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An Apple a Day May Keep the Doctor Away

Apples are an ancient fruit, grown for thousands of years, and belong to the Rose family of plants. The Rose family also includes plums, raspberries, cherries, peaches, pears, and almonds.

According to Professor Peter C. Andersen, UF/IFAS Horticultural Sciences Department at the North Florida Research and Education Center in Quincy, the basics of apple growing haven´t changed much over the centuries. Although many homeowners in north Florida can grow apple trees, there is little potential for establishment of commercial apple orchards in Florida. Andersen says apples are difficult to grow in north Florida due to high rainfall, humidity, and insects during the apple-ripening season, which is late May through August. Apples need a chill period in order to set buds in the spring. Without a sufficient chill period, the apple tree will not cultivate. For more information on Florida apple varieties, check out Low-Chill Apple Cultivars for North Florida and North Central Florida.

Luckily, there are more than 8,000 varieties of apples grown worldwide, so you can still enjoy a selection of apples in north Florida, even if you aren’t able to grow them yourself.

Fun Apple Facts:                                                                                

  • Apples are very nutritious, especially when you eat the whole apple. The majority of the apple’s nutrients are in its skin.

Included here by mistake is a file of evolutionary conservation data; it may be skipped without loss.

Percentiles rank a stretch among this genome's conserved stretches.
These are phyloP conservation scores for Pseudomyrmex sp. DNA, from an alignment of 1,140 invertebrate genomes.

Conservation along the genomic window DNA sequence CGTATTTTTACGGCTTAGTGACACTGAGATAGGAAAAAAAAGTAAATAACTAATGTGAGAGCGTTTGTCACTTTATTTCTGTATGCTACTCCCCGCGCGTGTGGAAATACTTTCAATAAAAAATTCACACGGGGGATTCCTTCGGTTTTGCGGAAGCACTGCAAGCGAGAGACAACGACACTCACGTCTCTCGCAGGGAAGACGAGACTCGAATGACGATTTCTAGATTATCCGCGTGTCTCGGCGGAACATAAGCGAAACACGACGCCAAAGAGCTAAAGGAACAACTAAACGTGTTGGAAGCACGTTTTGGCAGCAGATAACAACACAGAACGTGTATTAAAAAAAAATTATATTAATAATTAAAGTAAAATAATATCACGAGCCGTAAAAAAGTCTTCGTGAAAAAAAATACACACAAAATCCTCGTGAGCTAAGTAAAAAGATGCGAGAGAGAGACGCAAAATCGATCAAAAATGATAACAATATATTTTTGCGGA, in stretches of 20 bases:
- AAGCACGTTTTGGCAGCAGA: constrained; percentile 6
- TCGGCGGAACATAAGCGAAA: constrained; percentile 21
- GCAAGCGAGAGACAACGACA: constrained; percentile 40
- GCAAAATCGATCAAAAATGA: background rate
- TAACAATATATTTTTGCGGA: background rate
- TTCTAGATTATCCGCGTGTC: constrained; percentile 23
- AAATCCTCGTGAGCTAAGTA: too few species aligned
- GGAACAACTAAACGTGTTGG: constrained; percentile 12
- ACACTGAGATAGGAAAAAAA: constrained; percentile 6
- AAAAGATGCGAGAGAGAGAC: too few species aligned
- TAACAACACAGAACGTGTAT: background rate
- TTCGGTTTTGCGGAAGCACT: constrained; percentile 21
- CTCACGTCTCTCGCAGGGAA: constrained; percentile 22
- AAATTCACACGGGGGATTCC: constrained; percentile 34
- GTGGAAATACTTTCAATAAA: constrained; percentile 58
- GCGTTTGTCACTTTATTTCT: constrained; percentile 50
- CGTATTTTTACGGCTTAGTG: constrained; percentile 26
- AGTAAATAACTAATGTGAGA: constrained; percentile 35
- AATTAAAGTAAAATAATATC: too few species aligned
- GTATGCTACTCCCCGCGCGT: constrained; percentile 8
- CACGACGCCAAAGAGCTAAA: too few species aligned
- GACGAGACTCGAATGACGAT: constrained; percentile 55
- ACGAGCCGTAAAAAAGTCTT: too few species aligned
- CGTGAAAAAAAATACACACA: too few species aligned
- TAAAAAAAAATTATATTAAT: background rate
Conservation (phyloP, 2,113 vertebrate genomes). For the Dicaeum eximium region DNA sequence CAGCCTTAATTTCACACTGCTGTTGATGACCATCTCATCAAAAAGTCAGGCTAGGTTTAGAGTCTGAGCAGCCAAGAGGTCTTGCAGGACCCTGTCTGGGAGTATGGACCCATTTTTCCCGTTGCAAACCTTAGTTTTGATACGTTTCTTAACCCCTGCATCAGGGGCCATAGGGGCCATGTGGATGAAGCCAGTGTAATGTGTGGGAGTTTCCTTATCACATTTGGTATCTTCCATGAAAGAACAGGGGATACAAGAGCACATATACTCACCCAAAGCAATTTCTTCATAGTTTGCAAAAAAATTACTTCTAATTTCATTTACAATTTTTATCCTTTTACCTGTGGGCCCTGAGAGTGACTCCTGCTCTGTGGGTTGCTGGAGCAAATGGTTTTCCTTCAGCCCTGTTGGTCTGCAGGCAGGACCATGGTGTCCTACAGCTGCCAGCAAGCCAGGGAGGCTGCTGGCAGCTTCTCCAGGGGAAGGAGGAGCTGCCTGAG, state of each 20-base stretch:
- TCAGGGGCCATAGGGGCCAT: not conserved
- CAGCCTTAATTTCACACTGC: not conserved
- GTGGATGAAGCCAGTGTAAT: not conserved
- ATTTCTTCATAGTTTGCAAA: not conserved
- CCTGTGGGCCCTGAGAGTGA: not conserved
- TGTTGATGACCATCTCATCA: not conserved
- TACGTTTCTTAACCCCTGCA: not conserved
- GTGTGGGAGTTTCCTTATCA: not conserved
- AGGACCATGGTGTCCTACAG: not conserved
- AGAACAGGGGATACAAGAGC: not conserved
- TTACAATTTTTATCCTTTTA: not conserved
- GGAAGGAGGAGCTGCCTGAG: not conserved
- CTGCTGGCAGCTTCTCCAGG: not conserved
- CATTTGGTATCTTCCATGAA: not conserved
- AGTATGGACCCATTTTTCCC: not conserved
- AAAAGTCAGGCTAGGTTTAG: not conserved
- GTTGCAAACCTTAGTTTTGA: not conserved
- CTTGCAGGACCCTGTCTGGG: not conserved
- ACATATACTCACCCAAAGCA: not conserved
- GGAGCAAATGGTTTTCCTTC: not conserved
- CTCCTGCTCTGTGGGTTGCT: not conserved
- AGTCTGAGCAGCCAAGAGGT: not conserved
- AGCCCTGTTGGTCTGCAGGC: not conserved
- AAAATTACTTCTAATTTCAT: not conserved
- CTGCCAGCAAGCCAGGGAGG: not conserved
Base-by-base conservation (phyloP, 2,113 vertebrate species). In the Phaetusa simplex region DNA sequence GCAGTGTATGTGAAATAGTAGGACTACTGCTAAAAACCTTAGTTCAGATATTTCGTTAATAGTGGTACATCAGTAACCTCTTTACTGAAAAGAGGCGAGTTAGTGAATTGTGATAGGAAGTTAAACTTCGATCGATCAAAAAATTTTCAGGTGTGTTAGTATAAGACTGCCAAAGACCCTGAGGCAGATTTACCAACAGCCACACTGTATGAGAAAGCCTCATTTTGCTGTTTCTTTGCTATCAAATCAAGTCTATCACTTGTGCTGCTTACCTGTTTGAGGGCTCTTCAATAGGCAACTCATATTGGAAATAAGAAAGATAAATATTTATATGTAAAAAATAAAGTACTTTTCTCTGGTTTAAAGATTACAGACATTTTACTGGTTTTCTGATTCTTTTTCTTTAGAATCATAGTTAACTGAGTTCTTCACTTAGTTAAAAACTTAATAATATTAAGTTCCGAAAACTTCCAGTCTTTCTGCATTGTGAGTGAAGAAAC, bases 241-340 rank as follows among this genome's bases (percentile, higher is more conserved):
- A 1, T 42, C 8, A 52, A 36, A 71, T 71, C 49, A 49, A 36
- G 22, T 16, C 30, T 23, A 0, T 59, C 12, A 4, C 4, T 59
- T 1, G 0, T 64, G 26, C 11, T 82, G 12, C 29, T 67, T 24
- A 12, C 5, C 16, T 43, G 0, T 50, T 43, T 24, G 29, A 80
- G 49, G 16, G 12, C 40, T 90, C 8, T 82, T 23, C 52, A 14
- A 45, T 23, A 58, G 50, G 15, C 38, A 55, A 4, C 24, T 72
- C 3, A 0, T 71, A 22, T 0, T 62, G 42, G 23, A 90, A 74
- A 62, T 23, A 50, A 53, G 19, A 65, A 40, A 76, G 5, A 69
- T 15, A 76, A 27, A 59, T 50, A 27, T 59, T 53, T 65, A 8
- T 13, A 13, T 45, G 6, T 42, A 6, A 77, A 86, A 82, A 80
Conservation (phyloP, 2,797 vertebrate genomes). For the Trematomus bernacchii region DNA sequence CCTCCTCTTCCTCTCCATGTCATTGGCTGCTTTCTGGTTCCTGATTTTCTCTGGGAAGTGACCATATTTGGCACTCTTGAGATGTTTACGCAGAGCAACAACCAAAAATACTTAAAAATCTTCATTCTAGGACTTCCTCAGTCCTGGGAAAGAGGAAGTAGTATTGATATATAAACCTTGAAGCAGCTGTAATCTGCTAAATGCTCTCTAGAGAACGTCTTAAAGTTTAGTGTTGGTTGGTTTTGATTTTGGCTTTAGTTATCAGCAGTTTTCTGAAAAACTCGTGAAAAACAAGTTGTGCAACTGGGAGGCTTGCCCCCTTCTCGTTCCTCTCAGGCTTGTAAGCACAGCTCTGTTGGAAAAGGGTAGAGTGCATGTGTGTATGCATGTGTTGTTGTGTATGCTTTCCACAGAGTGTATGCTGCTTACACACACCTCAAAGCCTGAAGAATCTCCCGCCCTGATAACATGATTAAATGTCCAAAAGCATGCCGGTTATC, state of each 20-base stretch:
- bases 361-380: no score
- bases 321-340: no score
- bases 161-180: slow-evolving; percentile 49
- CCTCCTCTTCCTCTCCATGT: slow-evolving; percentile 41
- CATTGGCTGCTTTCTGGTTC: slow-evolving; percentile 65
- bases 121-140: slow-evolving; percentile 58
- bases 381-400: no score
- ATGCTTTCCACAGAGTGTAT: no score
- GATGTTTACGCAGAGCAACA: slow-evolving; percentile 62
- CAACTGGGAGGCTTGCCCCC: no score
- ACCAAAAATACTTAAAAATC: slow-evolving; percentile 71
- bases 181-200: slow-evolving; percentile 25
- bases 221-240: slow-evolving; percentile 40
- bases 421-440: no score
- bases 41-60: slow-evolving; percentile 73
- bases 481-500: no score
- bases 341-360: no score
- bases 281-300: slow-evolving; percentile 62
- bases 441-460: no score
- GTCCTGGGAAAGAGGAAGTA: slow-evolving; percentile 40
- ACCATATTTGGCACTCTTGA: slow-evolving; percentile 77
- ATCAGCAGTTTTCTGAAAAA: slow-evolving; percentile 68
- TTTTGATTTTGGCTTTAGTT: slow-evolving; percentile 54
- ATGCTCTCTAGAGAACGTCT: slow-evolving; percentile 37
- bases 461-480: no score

• Apples are a good source of fiber and vitamin C and do not contain sodium, fat, or cholesterol.
  • Apples ripen much faster at room temperature than if they are refrigerated.
  • It takes about 36 apples to create one gallon of apple cider.

Apple Varieties:

Every type of apple has a distinct color, texture, and taste. There are more than 8,000 variations of apples grown worldwide. Here are some of the more well-known apples that are grown in the United States:

Red Delicious This apple is grown in Iowa and is known for its deep red color and mild sweetness. The Red Delicious apple is finest when eaten whole or chopped up into salads.
Granny Smith This variety has a thick, green exterior with a sour taste. It is firm, crisp, and juicy inside and is best used for baking into pies and other baked goods.
Gala This variety has a waxy red and yellow skin with a golden interior. Its tart taste is ideal for baking or just eating.
McIntosh This apple grows abundantly in New England. McIntosh apples are crisp and juicy at their peak, but tend to soften quickly. This variety can be eaten off the tree or made into apple cider.
Golden Delicious This variety has a soft yellow skin and sweet flavor. This is considered an all-purpose apple that is ideal for snacking and cooking.
Empire: Empire apples are named for its home state of New York and is a mixture of a red delicious and a McIntosh apple. The Empire apple is crunchy and has a sweet taste, however, its texture changes quickly with extended storage, so it’s best eaten at its peak of freshness.

Cooper, Emily. “Apples, a Bushel and a Peak of Flavor.” Food and Nutrition, 2017, pp. 28–29.

There are many other varieties of apples, and all are incredibly good for you. For the greatest benefits, eat the whole fruit — both skin and flesh.

To learn more about apples and their health benefits and healthy eating, please visit UF/IFAS Extension Solutions for Your Life or the USDA SNAP-Ed Connection.

 

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Author: Laurie Osgood - osgoodlb@ufl.edu

Laurie B. Osgood is the Family and Consumer Sciences Agent at the Gadsden County Extension office. You can contact her at: (850) 662-3287
http://gadsden.ifas.ufl.edu/

Permanent link to this article: http://nwdistrict.ifas.ufl.edu/fcs/2017/10/26/an-apple-a-day-may-keep-the-doctor-away/